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A better book on Provencal Home Cooking
on April 14, 2004
The cookbooks of `cuisine Provence' just keep coming. The latest is the new book by Patricia Wells, whose credentials for doing a cookbook on a cuisine of France are impeccable, as she has already written seven (7), including an earlier book on Provence entitled `Patricia Wells at Home in Provence'. I made a point of reviewing the earlier book (as well as four (4) of Wells' other books) when I saw the notice of the new book's being published.
Madame Wells gives no clue in this book to distinguish it from the earlier title. She does indicate that it marks the occasion of her living at the farmhouse, Chanteduc, with her husband for the last twenty years. My biggest question about the current volume is, after all the books which have already been published, what new can be said about the cuisine of this singularly fecund culinary terroir? The answer in this book is `A lot'.
Like Wells' earlier Provence book, this book does not dwell on standards such as Bouillabaisse or Salad Nicoise. It presents recipes of local restaurants and bistros and recipes invented by the author herself. There are still lots of references to friends and acquaintances such as Joel Robuchon who happens to be great French chef, but the emphasis in this book, unlike the earlier title, is much more on the restaurants and food producers and vendors of her neighborhood in Provence than it is about Madame Wells and her contacts to the greats of French cuisine. This concentration on contacts in Provence sometimes seems a bit absurd to 99% of Madame Wells' potential audience. What reader / cook in Duluth will have any interest whatsoever in the telephone and fax numbers of `Restaurant Le Mimosa' just outside of Montpellier in Provence? Only that reader who will happen to be traveling to Provence within the next year, I gather. This doesn't mean there are no such contacts of value to the general reader. There are names, addresses, telephone numbers, and e-mail addresses (of course) to many local vintners, truffle merchants, and olive oil producers. I'm certain that if someone were absolutely determined to obtain a bottle of primo olive oil from Provence, they could use this information to track down a source. Note that the references to these merchants is certainly not an afterthought. The subtitle of the book states that it is a book of both recipes and a guide to markets, shops, and restaurants. I will chalk this up as a plus, as 175 good recipes for a list price of less than $30 is a bargain. Throw in first rate intelligence on Provencal merchants and I think the interested buyer will be getting their money's worth.
In addition to addresses and other contacts to Provencal restaurants, the book contains a three-page presentation of major market days in Provence, by day and by department. The end of the book also has three solid pages of sources gathered from the body of the book.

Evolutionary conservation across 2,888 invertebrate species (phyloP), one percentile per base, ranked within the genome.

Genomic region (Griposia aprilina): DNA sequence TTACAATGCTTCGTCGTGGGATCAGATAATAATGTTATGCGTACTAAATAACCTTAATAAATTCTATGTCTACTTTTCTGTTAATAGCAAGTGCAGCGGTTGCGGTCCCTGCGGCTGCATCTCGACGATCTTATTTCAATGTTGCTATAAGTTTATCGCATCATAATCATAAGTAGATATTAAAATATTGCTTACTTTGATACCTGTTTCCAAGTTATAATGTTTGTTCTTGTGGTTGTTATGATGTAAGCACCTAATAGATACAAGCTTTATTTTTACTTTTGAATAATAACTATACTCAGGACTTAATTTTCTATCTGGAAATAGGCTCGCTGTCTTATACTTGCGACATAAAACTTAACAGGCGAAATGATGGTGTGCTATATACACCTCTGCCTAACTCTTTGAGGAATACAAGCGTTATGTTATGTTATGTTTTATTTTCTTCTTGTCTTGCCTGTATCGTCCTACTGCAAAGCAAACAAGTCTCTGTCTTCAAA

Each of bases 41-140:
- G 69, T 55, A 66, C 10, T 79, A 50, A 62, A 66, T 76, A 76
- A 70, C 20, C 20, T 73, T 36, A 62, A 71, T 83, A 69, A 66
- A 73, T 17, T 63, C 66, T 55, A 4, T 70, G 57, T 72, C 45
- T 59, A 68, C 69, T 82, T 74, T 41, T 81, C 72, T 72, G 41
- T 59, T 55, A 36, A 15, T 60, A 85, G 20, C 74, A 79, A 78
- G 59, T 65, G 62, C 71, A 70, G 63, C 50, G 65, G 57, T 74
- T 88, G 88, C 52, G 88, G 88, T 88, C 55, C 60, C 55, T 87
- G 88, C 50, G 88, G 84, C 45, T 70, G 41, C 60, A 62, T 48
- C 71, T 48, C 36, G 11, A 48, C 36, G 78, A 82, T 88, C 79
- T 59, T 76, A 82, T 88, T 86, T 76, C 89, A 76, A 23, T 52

Regarding the recipes, I will not verify that she did not duplicate any recipes from the earlier book other than recipes for aioli, vinaigrettes, stocks, and pistu. Actually, I did check and find that Mme. Wells does not even duplicate her aioli or pistu recipes. That doesn't mean aioli and pistu are not used in the book. They are so ubiquitous that they even appear together in the `Spaghetti a l'Aioli au Pistou' dish. There are chicken stock recipes in both books and they are very similar, yet the one in the current volume is `homemade' and somewhat simpler than the earlier recipe.
The older and newer books are almost exactly the same length. The older book has eleven very traditional chapters. The newer book has thirteen chapters. It has the same eleven titles as the older book plus chapters on `Potatoes' and `Eggs and Cheese'.
I compared the recipes in the `Breads' chapter and found no overlap. Both books contained recipes for Fougasse (French focaccia-like flatbread), but the older book's treatment was a general treatment of this type of bread while the newer book deals only with a single recipe incorporating black olives. Treatment of bread in the older book more thorough in general.
I compared the salad recipes in the two books and found one overlapping title for a `winter salad', yet the two recipes were for two different winter salads.
I compared the potato recipes from the index of the older book to the potato recipes in the new book and again found no overlap. I did, however, find support for Madame Wells' statement in her introduction that her cooking has gotten simpler over the years. As interesting and diverse as the potato recipes are, they are all utterly simple, but not without a clever technique to two. The placing of a bay leaf in a thin slit in new potatoes is certainly new to me.
This book includes wine recommendations for every dish where a recommendation seems appropriate. As with all of her earlier books, the wine recommendations can be pretty arcane and may only be for very general guidance. No apology is made for the obscure references. If wine is not your thing, just ignore them. If you are as fond of wine as are the fictional Drs. Crane, then enjoy yourself.
If you are a fan of Provencal cooking, then you want both books. If you feel the need for at least one book on Provencal cooking and don't want to spring for Richard Olney's oversize tome, then get this newer volume. It's index and table of contents are superior to the earlier book and I do believe the recipes are simpler. If you are traveling to Provence, this book is a terrific find.
Highly recommended. Many simple recipes (not necessarily fast) and lots of panache.